On Father’s Day, I left work early
to ride a bullet train to the south.
I rode past towns I’d never been
and still haven’t. I read stories
by Dylan Thomas and I napped.
In San Jose, I got out and walked around
as does a tourist in a foreign country.
Then I beat a prompt retreat, as does an
accidental stranger at a family reunion.
San Francisco is large and lonely —
a cold hulking mess of isolation.
The only meaning in life is to live
shortly, then to move far away.
Salinger returned with a palsy
and a wont for sitting alone
with Green Apple’s free books.
Spied nightly tucked into a donut
shop corner, Salinger reads — mouth
agape against his will, hunched
over the night’s printed finds,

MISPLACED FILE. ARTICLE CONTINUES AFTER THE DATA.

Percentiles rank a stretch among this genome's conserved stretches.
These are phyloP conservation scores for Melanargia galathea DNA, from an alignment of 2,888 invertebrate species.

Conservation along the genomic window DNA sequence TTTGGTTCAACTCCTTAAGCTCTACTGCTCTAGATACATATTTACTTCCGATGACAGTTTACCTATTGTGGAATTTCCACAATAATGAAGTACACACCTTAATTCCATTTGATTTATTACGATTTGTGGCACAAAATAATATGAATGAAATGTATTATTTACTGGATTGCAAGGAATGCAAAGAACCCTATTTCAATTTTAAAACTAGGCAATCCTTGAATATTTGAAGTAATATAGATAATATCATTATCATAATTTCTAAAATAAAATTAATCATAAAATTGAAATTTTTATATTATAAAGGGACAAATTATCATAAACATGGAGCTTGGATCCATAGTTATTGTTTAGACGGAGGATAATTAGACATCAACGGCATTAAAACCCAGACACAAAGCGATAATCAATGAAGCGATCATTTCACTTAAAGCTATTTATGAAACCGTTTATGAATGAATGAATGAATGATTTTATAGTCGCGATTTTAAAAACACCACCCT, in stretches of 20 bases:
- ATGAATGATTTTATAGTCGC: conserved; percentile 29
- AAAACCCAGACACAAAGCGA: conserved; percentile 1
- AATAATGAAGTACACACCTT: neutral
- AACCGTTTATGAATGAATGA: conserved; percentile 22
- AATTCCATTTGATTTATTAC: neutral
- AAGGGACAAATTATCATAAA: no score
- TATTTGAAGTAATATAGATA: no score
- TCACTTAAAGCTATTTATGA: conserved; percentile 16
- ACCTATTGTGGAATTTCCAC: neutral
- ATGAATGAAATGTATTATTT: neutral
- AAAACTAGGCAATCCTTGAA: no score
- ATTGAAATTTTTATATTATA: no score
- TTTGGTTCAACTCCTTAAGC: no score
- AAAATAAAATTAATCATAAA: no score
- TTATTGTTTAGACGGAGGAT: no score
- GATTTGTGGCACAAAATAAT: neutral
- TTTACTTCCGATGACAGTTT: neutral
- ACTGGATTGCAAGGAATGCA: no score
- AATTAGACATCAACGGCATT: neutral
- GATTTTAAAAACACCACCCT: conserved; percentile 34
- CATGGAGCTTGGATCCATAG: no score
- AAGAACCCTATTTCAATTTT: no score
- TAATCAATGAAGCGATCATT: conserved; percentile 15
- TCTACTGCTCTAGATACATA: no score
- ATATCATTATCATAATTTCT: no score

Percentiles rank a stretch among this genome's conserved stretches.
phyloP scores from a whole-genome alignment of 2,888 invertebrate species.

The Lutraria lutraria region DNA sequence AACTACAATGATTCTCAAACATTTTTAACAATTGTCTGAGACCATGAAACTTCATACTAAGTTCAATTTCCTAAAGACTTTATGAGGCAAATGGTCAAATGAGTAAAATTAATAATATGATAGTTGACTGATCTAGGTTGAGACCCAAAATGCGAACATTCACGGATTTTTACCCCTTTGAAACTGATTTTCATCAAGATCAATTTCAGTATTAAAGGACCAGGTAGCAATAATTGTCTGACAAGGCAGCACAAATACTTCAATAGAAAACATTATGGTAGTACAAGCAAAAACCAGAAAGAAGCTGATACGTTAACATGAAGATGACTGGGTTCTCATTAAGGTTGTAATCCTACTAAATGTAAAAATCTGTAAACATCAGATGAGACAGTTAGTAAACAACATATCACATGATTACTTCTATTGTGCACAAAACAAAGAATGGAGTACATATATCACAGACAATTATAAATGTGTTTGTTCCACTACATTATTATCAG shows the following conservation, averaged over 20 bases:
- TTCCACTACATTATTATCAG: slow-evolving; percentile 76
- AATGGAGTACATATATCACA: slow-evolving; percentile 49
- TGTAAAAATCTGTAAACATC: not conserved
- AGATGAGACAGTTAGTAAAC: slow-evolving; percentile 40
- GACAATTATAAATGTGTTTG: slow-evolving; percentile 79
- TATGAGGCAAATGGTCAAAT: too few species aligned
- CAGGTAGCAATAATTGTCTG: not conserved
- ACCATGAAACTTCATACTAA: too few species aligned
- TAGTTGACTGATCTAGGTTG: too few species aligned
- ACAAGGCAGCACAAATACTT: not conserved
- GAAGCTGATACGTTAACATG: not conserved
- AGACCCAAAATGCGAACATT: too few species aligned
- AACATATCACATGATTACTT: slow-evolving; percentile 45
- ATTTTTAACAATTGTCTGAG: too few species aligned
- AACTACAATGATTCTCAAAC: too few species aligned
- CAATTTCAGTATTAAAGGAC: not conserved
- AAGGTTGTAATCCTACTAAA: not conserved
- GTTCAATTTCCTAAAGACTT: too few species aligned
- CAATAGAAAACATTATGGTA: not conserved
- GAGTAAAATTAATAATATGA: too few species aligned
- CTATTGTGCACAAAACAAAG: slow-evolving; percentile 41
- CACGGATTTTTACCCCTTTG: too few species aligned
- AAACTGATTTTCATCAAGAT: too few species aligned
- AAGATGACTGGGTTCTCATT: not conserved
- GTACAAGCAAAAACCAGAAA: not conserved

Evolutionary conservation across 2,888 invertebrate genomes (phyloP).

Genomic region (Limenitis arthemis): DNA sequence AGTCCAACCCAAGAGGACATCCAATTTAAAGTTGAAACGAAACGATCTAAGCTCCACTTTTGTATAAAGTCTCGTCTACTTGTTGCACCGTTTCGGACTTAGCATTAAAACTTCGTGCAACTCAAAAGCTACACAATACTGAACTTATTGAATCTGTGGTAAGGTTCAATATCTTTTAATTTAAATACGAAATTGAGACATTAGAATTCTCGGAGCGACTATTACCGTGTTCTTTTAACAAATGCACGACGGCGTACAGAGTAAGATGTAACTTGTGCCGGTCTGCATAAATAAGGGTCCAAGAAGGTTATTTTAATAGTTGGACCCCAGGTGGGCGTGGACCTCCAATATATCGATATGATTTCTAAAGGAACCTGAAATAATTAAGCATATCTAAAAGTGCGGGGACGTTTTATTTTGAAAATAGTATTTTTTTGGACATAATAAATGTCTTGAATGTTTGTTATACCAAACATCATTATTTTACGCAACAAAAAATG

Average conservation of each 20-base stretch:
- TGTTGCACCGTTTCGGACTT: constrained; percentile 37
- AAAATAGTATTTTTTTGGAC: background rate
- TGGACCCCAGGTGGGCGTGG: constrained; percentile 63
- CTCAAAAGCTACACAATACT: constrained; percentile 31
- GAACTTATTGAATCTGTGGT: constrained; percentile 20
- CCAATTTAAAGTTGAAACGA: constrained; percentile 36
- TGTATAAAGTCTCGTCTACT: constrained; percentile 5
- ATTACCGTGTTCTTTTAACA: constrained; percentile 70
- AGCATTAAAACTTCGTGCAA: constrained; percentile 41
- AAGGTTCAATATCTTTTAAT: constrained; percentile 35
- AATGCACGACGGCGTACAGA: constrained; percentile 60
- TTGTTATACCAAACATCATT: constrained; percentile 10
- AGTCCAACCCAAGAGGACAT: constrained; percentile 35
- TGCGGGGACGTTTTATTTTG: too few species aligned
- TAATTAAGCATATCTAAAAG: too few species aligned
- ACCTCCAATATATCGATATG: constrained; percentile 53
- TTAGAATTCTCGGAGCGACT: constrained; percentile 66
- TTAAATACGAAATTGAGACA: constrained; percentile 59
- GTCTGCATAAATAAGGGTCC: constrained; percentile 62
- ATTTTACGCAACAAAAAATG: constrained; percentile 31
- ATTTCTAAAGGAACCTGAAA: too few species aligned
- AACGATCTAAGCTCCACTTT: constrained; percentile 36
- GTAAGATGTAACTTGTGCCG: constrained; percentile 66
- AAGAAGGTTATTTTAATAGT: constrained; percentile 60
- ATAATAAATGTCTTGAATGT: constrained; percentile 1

hair whiter than his portrait,
pallid, unappealing, yet tall,
I live for typos in published books lmao
one day you’ll forget about me. in fact you probably already have. you just haven’t realized it yet. you forgot about my breath in the morning or my glasses of wine at night. you forgot about union square and all the movies we watched. you forgot about what train we had to take or where we were even going. i will always remember how tolerable your breath was or how much of a lightweight you were. or that exact spot by the fence and how we only ever really sat through half the movies. i know one day soon I won’t even be as present as a scar to you. you’ll make your bed with sheets I’ve never laid on and you’ll drink your tea from a mug i’ve never made you coffee in. you’ll watch me fade like the ending of a movie or the last inches of daylight after a shitty sunset. like a birthday that went by too fast. no candles on the cake, no tears in your eyes. i will be nothing but the coffee rings on the table or the cigarette butts in the cracks on the sidewalk. i wish i was permanent. like times square in the daytime. or your split ends. but i’m only temporary to you. i’m only words and thoughts.